Therapy for insomnia can double odds of recovery from depression
- Article by: BENEDICT CAREY
- New York Times
- November 23, 2013 - 6:07 PM
Doctors have been looking to improve the effectiveness of depression treatment for decades, and this weekend they got a break from an unexpected quarter: behavioral sleep medicine. Psychologists reported Saturday that a particular short-term therapy for insomnia could double the likelihood that people recover from the mood disorder — putting a spotlight on a little-known approach to poor sleep.
“I think it’s increasingly likely that this kind of sleep therapy will be used as a possible complement to standard care,” said Dr. John M. Oldham, chief of staff at the Menninger Clinic in Houston. “We are the court of last resort for the most difficult-to-treat patients, and I think sleep problems have been extremely under-recognized as a critical factor.”
For the time being, experts say, the treatment, known as cognitive behavioral therapy for insomnia, or CBT-I, is not widely available. Most insurers cover it, and the rates for private practitioners are roughly the same as for any psychotherapy, ranging from $100 to $250 an hour, depending on the therapist. But the American Board of Sleep Medicine has certified just 400 practitioners of behavioral treatment, mostly psychologists, in the United States — they are sparse, even in big cities.
And the need is great. Depression is the most common mood disorder, affecting some 18 million American adults in any given year. Most also have insomnia, and four studies of CBT-I for depression, in combination with medication, are nearing completion.
“There aren’t many of us doing this therapy,” said Shelby Harris, the director of the behavioral sleep medicine program at Montefiore Medical Center in New York, who also has a private practice in Tarrytown, N.Y. “I feel like we all know each other.”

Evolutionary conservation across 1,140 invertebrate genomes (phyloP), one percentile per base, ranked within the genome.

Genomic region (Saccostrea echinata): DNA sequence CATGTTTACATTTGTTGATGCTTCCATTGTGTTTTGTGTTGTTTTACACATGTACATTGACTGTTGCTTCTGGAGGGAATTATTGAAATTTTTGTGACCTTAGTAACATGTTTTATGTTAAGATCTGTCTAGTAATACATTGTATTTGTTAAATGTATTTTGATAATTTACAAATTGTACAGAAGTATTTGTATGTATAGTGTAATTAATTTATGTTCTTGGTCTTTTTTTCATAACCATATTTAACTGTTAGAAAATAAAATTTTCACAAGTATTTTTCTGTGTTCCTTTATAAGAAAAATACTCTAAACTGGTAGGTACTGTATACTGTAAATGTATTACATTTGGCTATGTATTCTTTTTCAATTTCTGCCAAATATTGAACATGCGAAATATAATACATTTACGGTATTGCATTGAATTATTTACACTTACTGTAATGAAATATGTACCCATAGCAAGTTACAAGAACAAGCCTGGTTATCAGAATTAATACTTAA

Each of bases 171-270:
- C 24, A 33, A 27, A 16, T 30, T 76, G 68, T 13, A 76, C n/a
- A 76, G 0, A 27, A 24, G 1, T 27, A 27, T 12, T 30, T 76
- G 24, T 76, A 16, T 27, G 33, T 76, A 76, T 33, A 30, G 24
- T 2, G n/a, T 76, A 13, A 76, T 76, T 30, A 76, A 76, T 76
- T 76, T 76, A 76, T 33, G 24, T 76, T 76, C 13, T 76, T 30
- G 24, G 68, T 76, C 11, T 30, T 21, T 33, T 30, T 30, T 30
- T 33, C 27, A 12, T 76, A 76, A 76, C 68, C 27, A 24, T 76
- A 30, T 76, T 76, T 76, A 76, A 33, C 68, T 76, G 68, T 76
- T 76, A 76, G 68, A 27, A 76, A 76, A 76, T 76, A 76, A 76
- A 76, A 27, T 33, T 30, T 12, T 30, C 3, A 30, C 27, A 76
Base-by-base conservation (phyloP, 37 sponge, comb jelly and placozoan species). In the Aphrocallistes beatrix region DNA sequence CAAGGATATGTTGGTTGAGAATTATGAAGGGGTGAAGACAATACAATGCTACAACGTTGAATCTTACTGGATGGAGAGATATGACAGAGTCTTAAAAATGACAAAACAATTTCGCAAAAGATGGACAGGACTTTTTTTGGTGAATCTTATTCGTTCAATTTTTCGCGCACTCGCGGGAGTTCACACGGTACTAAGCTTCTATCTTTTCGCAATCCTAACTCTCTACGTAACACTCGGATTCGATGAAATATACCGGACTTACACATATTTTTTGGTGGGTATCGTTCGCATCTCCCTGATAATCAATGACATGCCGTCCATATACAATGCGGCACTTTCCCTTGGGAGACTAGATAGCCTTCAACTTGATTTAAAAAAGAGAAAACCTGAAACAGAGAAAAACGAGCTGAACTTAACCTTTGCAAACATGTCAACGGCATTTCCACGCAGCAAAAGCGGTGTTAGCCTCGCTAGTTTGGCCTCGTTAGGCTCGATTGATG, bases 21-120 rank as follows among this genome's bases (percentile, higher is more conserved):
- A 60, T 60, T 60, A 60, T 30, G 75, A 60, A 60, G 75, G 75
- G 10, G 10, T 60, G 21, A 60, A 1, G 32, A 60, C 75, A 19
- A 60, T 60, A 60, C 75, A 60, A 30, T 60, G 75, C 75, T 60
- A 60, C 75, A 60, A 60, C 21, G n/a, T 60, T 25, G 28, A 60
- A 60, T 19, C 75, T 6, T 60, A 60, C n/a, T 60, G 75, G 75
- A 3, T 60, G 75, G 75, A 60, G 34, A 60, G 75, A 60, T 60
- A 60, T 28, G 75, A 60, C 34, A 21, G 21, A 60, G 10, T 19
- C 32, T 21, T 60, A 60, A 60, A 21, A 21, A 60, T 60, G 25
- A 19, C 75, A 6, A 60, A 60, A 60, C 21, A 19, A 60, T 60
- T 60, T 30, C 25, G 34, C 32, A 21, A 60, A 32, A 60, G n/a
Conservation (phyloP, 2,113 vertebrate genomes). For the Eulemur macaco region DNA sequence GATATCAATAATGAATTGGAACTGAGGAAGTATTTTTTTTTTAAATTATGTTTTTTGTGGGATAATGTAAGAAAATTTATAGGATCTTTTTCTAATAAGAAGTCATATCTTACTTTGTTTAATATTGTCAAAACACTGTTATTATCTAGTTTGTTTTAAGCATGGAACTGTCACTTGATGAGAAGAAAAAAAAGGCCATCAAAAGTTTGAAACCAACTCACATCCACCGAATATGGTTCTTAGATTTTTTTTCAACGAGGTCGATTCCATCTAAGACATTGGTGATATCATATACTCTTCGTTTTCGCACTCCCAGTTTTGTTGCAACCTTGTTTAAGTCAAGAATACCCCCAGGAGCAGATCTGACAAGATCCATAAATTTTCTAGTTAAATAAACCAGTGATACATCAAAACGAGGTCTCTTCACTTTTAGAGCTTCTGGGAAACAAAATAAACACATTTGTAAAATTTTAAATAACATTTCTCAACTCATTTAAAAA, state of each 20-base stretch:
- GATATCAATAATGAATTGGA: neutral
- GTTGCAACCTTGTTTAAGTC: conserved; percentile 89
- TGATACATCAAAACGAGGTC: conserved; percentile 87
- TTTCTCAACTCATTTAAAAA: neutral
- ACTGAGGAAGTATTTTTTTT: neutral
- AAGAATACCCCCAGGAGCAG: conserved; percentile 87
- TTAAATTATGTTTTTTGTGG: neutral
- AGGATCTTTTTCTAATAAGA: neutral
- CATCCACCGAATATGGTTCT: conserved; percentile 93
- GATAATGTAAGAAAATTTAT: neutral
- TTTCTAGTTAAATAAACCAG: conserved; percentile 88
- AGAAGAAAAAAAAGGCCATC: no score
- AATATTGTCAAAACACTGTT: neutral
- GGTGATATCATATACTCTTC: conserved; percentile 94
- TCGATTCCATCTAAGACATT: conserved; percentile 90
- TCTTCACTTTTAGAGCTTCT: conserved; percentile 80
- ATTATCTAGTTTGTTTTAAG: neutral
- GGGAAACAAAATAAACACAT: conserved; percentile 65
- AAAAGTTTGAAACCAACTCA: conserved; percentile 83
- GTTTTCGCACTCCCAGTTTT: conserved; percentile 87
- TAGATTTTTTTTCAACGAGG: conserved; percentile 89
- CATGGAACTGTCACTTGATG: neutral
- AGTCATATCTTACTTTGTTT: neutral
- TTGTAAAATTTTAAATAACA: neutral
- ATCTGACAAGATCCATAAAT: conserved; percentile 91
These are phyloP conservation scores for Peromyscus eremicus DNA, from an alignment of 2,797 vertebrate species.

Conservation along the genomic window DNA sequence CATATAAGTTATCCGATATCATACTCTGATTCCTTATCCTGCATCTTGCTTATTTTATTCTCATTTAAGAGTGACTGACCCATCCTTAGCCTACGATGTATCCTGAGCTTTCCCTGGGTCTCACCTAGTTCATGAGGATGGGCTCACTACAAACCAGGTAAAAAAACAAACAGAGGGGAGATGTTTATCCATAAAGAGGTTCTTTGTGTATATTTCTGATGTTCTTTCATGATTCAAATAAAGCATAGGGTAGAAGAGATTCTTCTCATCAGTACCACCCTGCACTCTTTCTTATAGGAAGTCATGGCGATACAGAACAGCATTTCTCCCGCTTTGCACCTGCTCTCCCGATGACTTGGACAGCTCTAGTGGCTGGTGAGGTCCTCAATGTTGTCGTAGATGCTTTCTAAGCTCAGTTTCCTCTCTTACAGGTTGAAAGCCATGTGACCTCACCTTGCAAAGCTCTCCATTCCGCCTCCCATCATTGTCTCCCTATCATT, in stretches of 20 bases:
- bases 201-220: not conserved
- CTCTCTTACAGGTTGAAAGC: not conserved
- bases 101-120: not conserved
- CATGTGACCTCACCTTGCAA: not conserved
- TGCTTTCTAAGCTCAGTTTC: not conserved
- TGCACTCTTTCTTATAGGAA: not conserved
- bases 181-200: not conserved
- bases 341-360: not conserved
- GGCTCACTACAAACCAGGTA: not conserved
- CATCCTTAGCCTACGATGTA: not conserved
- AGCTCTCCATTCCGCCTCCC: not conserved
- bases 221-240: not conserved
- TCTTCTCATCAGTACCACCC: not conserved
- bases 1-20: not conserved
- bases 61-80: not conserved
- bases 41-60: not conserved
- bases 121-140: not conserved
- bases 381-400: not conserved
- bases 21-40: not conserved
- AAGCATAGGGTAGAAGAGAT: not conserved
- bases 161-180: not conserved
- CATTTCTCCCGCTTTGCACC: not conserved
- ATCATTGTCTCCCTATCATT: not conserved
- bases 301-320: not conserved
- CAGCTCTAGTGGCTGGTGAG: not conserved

That may change soon. According to preliminary results, one of the four studies has found that when CBT-I cures insomnia — it does so 40 percent to 50 percent of the time, previous work suggests — it powerfully complements the effect of antidepressant drugs. In the past year, the American Psychological Association has recognized sleep psychology as a specialty, and the Department of Veterans Affairs has begun a program to train about 600 sleep specialists, said Michael T. Smith, a professor at the Johns Hopkins School of Medicine and president of the Society of Behavioral Sleep Medicine.
Insomnia disorder is defined as at least three months of poor sleep that causes problems at work, at home or in relationships.
“There’s been a huge recognition that insomnia especially cuts across a wide variety of medical disorders, and there’s a need to address it,” Smith said.
The therapy is easy to teach, said Colleen Carney, director of the sleep and depression lab at Ryerson University in Toronto, whose presentation at a conference Saturday raised hopes for depression treatment. “In the study we did, I trained students to administer the therapy,” she said in an interview, “and the patients in the study got just four sessions.”
CBT-I is not a single technique but a collection of complementary ideas. Some date to the 1970s; others are more recent. One is called stimulus control, which involves breaking the association between being in bed and activities like watching television or eating. Another is sleep restriction: setting a regular “sleep window” and working to stick to it. The therapist typically has patients track their efforts on a standardized form called a sleep diary. Patients record bedtimes and when they wake up each day, as well as their perceptions about quality of sleep and number of awakenings. To this the therapist might add common-sense advice such as reducing caffeine and alcohol intake, and making sure the bedroom is dark and quiet.
Those three elements — stimulus control, restriction and common sense — can do the trick for many patients. For those who need more, the therapist applies cognitive therapy — a means of challenging self-defeating assumptions. Patients fill out a standard questionnaire that asks how strongly they agree with statements such as: “Without an adequate night’s sleep, I can hardly function the next day”; “I believe insomnia is the result of a chemical imbalance”; and “Medication is probably the only solution to sleeplessness.” In sessions, people learn to challenge those beliefs, using evidence drawn from their own experiences.
In short-term studies of a month or two, CBT-I has been about as effective as prescription sleeping pills. But it appears to have more staying power.
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